Gabriela Georgieva is a full-time employee at VMware and this is her story about the hackathon
event, as well as her journey to VMware, right after her second year at university.
In the beginning of April, HackAUBG 4.0 took place at the American University in Bulgaria
(AUBG), located in Blagoevgrad. HackAUBG is an annual competition, organized by The Hub –
the Computer Science club of AUBG. The Hub is founded in 2016 and represents the IT
community on campus. The club helps students participate in global tech competitions, work on
projects together and meet like-minded people interested in technology and entrepreneurship.
HackAUBG is designed to challenge young developers to solve real-life problems using software
solutions. Every year the topic for the competition is different, with this year’s topic being Life
Optimization. 12 teams were competing, and after 48 hours of coding and brainstorming, 3
teams won the judges’ vote. Among them was my team – Team Upgrade. The team won 3rd
place with our mobile application called UPSave.
After the topic was announced, we had around an hour and a half to come up with a solution
that… well… optimizes life. In the brainstorming phase, we iterated ideas ranging from
healthcare improvement, through facilitating university application to what we, as students,
struggle most with – saving money and time. Our focus was to create something that is easy to
use and requires little to no interaction, while being helpful on a daily basis.
This is how UPSave was born, a mobile app that relies entirely on mobile notifications to
operate. As a member of the team explained it – “an app that comes to you, and not you to the
app”. The idea of the app is to track transactions from all your bank accounts and to notify you
when you spend some percentage of your daily budget. The app only requires initial
configuration such as registration, connection to the bank accounts, and setting the daily budget.
From there, the user can track their daily spend, without even checking the app. A feature that we
thought would be helpful to the user is the generation of a monthly report that provides
personalized financial advice based on data from a third-party API service – Plaid API. For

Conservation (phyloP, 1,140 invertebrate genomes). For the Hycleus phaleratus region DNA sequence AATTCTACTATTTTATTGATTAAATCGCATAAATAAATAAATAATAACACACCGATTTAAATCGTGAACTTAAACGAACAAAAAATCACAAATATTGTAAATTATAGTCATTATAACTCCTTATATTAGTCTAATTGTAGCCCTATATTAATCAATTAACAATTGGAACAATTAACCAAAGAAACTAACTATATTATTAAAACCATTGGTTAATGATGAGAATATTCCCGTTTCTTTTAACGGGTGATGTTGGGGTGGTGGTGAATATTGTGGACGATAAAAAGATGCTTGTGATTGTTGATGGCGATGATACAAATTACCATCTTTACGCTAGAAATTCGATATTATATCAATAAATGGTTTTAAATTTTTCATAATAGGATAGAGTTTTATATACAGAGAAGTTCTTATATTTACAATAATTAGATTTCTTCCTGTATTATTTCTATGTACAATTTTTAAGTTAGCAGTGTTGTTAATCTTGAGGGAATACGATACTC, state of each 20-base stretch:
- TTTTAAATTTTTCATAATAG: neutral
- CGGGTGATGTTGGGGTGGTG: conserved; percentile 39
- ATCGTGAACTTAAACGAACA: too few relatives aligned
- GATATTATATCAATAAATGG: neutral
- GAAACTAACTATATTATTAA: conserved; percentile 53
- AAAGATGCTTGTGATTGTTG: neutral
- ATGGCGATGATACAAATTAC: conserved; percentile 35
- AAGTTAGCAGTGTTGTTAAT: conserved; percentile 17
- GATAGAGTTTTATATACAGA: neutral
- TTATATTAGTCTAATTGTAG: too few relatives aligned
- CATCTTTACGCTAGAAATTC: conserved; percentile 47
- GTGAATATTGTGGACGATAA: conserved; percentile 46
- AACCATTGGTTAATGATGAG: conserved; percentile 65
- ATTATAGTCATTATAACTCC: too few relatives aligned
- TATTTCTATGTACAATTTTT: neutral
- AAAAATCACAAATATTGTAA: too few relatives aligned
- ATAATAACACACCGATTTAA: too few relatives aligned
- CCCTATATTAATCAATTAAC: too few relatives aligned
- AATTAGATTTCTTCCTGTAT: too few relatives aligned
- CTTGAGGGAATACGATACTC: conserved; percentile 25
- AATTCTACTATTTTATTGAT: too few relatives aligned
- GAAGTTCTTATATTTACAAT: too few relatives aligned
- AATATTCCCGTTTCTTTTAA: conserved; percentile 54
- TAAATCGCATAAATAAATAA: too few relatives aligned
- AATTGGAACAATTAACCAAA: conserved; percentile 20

example, the user can see how much they spend on clothing, groceries, gas, and entertainment
compared to their income. The technologies we used are Android Studio, MERN stack, Python,
Firebase, and Plaid API.
Throughout the event, we had the opportunity to meet like-minded people and learn innovative
technologies but the most valuable of all – receive guidelines from professionals in the field that
The Hub managed to attract for the event. Called “mentors”, their knowledge and experience
helped us shape our ideas better and made the process of development easier. Our team was
especially inspired and motivated by one of the mentors – Gavril Tonev, R&D Manager at
VMware, who gave us valuable insights and guided us throughout the event. An important part
of the competition is developing a business plan and showing how your product can be helpful to
society. Gavril helped us understand better the problem we are solving and how we can solve it
in a meaningful way.
VMware has supported The Hub and HackAUBG for 3 years now. Through The Hub and the
immense involvement of the company in our student activities, I got the opportunity to learn
more about the focus of the company, get a glimpse of the culture at VMware and the team
I began my path in VMware by applying for the Talent Boost Academy. I was given the
opportunity to learn from engineers and developers with extensive experience and knowledge
about core concepts of Computer Science but also about the latest technologies in the field. I was
introduced to some of the best practices one must employ when developing reliable, secure,
robust, and maintainable software. The curriculum was designed for university students who had
a good understanding of the theory but lack practice and experience.
After I finished the academy, I accepted an offer to join the CMBU DevOps team in Sofia as an
intern. At VMware, interns work on their own projects guided by their mentor and their manager.
After 6 months, VMware organizes an intern expo where all VMware employees have the
chance to see what the interns have been working on. This is a wonderful opportunity for interns
to both practice their presentation skills and share with the company a project they have devoted
their time to.
I was lucky to work on a quite an interesting project called Secrets Tracker. It is a tool that scans
repositories for a predefined list of words, usually passwords, credentials, and other secrets, and
generates a report with information about where these words were found. Our goal was also to
create a user-friendly web application that makes it easy to use the tool, i.e., scan repositories,
see the results, and share them. The technologies used in the project are Spring Boot, Angular,
Postgres, and Docker.
My first significant achievement at VMware was winning the popular vote for the best-presented
project at the intern expo. This achievement, however, would not have been possible without my
mentor Kostadin Samardzhiev. He guided me throughout my 6-month journey, shared with me
his knowledge and experience, showed me what skills I was lacking, and helped me improve
them. It is safe to say that he still stimulates my professional growth and encourages me to do
better every day.
Currently, I am a full-time employee in the CMBU DevOps team in Sofia and I could not
express enough my gratitude to VMware for giving me the chance to work with such inspiring
people on such interesting projects!